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Born to Be Wilder : BIOGRAPHY : WILDER TIMES: The Life of Billy Wilder, By Kevin Lally (Henry Holt: $30; 496 pp.)

June 16, 1996|David Ehrenstein | David Ehrenstein frequently writes about Hollywood for the Book Review

Everybody knows what a movie is nowadays: a 14-second clip shown in constant rotation on television news broadcasts (the truck racing the funnel cloud from "Twister" being the current favorite) and the gushing sound of entertainment "reporters" tracking the "race" for the "No. 1 spot at the box office" between two heavily publicized "rides" (e.g. "Mission: Impossible" versus the omnipresent "Twister").

Needless to say, the actual films used to create such media "image bites" couldn't be less important. That's why it's odd to read a book like "Wilder Times," Kevin Lally's biography of the maker of "Sunset Boulevard," "Some Like It Hot," "Double Indemnity" "The Apartment," "Ace in the Hole" and "Love in the Afternoon." Imagine films that were written and directed rather than marketed and morphed!

"Wilder Times" is a solid assemblage of fact and opinion about the life and works of a man born to an ordinary middle-class, Austrian, Jewish family who quickly moved from gigolo to newspaper reporter, screenwriter and finally one of the most successful writer-directors in Hollywood history.

Lally, using material culled from a variety of sources, including Hellmuth Karasek's 1992 "Billy Wilder: Eine Nahaufnahme" ("One Close-Up," not yet translated into English), Volker Schlondorff's 1988 British television interview with Wilder (not yet shown in the U.S.--do we see a pattern here?) and original interviews with Wilder, offers an unauthorized but far from unflattering study of the master of acerbic wit.

Those familiar with Wilder's story won't find many surprises in this recounting of his mentoring by Ernst Lubitsch, writing partnerships with Charles Brackett and I.A.L. Diamond, battles with director Mitchell Leisen over the scripts of "Midnight" and "Hold Back the Dawn," and his love/hate relationship with Marilyn Monroe. Unlike previous biographies, however, Lally provides detailed information about the seldom-if-ever-seen films Wilder scripted in Germany before immigrating to the U.S. ("A Blonde Dream" and "Scampolo, a Girl of the Street" sound particularly interesting). But if you're looking for "deep dish" insights into the man himself, you'll have to wait for that long-promised autobiography to get them, or--better still--simply take a good look at his films.

Unlike Orson Welles, who seems to grow in mystery with every passing biography (there have been two this year alone), there's never been anything particularly obscure about the art or life of Wilder. Like Preston Sturges, Joseph L. Mankiewicz and John Huston, he gained fame in the 1940s when he won hyphenate status writing and directing a series of popular sophisticated comedies and dramas.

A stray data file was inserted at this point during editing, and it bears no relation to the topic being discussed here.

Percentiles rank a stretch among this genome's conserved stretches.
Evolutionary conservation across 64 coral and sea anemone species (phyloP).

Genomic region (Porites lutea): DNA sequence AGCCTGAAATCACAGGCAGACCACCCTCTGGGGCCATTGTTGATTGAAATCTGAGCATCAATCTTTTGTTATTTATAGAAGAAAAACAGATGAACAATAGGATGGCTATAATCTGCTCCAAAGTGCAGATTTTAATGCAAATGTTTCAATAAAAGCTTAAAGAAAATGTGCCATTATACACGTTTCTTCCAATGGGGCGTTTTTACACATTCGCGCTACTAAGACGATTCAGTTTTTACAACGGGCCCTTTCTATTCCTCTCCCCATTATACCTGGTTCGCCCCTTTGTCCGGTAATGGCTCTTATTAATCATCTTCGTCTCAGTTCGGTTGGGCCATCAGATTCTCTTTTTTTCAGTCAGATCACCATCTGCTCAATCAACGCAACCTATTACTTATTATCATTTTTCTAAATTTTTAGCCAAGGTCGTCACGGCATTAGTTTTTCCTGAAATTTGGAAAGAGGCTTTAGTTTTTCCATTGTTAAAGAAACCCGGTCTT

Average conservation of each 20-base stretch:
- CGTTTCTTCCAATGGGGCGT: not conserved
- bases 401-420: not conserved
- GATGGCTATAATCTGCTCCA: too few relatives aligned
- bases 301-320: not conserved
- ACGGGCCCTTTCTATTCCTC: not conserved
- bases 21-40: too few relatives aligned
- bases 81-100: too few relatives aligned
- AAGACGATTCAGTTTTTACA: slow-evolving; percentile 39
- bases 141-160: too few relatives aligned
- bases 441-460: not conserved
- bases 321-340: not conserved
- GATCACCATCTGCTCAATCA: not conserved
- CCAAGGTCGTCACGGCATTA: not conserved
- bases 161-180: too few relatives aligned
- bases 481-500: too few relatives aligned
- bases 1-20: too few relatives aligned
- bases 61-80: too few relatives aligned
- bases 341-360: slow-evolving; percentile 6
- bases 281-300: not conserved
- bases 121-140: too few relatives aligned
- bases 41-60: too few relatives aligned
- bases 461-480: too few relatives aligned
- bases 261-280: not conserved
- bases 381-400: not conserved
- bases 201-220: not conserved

Like fellow emigres Lubitsch, Erich von Stroheim and Max Ophuls, Wilder freely mixed romance with stinging social satire. Unlike them, however, he showed no nostalgic yearnings for the European past. Learning English in record time (though never losing his accent), Wilder embraced a modern America and everything it had to offer with enormous relish. But this didn't result in rosy-colored, patriotic fantasies in the Capra mode. In fact one can hardly imagine a Huston, Elia Kazan or even a Robert Aldrich making a film as brutally excoriating as "Ace in the Hole"--which not only attacks mass media sensationalism, but the public that greedily devours it as well.

"However strong his commercial consciousness," Lally writes, "Wilder sometimes gave an audience more than it bargained for: disreputable and unsympathetic lead characters, startling gallows humor, a blistering view of the human condition." That's putting it mildly.

"I felt degraded and disgusted, as if the dirt were being hurled right in my face," said critic Pauline Kael of Wilder's Cold War cartoon satire "One Two Three." But she never cared much for the director anyway, and neither did Andrew Sarris--usually at sword-point with Kael--who called him (in his book "The American Cinema") "too cynical to believe his own cynicism." (In recent year's he's recanted this judgment.) That both critics spent the better part of their careers complaining about the blandness of standard Hollywood fare and yet found fault with Wilder shows just how deeply he had dared to cut, particularly in the 1960s when he broke free of studio control, became an independent producer and threw caution to the winds--especially in the arena of sexual politics.

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